More Infrared Photography Tips

If you missed the first installment of this series, you can read it here: Infrared Photography Tips.

Today’s Post by Joe Farace

Since infrared light is predominantly captured using your imaging chip’s red channel images can end up looking red (really magenta) no matter which standard color balance setting you choose. You’ll get the best results by setting a custom white balance for your camera. After my Panasonic Lumix G6 was converted, I went outside and used my green lawn as a white balance target.


Some converted IR cameras are not able to set an in-camera custom white balance. If your camera is like that you’ll need to shoot in RAW but I also have another suggestion that also works for people shooting IR with filters on non-converted cameras.

  • Shoot in Monochrome mode. It’s that simple. No white balance needed, everything needed is right there on your LCD screen and your image file will be in glorious black & white.
  • If the thought of shooting JPEG is anathema, the RAW images captured are going to exhibit a strong magenta cast Here’s what I do to solve that problem: I open the file in Adobe Camera Raw, ignore the White Balance pop-up menu, navigate to the HSL/Grayscale tab and click the Convert to Grayscale button. That will give you a nice black & white photographs You can then tweak ago using any of the settings under the Basic tab.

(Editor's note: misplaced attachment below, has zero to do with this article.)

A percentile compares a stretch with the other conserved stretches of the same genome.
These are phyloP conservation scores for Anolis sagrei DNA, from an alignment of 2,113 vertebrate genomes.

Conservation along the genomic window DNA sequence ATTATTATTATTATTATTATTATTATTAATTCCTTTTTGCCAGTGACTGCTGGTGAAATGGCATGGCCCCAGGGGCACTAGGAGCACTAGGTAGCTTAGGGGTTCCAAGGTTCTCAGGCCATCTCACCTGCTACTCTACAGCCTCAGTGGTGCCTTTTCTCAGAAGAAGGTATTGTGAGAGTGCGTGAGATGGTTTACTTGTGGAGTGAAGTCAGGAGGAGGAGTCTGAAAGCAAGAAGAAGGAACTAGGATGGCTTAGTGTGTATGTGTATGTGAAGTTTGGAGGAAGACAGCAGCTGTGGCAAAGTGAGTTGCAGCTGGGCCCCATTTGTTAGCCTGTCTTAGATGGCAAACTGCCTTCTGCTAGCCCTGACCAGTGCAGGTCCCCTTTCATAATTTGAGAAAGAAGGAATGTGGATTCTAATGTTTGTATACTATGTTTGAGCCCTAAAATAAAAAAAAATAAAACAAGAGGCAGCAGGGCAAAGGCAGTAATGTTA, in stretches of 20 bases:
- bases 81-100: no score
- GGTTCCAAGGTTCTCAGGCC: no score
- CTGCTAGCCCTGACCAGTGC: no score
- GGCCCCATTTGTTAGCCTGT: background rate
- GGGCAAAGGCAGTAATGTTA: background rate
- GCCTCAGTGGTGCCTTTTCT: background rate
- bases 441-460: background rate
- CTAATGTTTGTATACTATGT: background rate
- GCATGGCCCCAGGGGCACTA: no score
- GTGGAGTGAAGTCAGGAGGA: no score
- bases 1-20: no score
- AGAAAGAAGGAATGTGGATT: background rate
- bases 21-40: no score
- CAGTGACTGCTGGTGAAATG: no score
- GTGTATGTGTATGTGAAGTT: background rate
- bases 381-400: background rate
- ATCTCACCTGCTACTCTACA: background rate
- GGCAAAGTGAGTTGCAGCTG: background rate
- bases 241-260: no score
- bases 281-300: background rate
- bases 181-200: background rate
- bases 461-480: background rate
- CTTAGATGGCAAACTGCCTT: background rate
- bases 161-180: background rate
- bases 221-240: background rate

• Alternative approach: If you are shooting a bracketed series of images why not double-down and open the files using HDR Efex Pro and create a digital infrared HDR image. Many times the preview thumbnails show the image automatically converted to monochrome but you can always use the several B&W presets that plug-in provides or pick another that you like and move the saturation slider to zero.



Tip: Try infrared photography by having one of your old cameras that’s gathering dust converted to IR-only operation. You can save some time when converting your camera to infrared, by using the coupon code “farace” at LifePixel. Joe is the author of the out-of-print four-star “The Complete Guide to Digital Infrared Photography” that’s available used from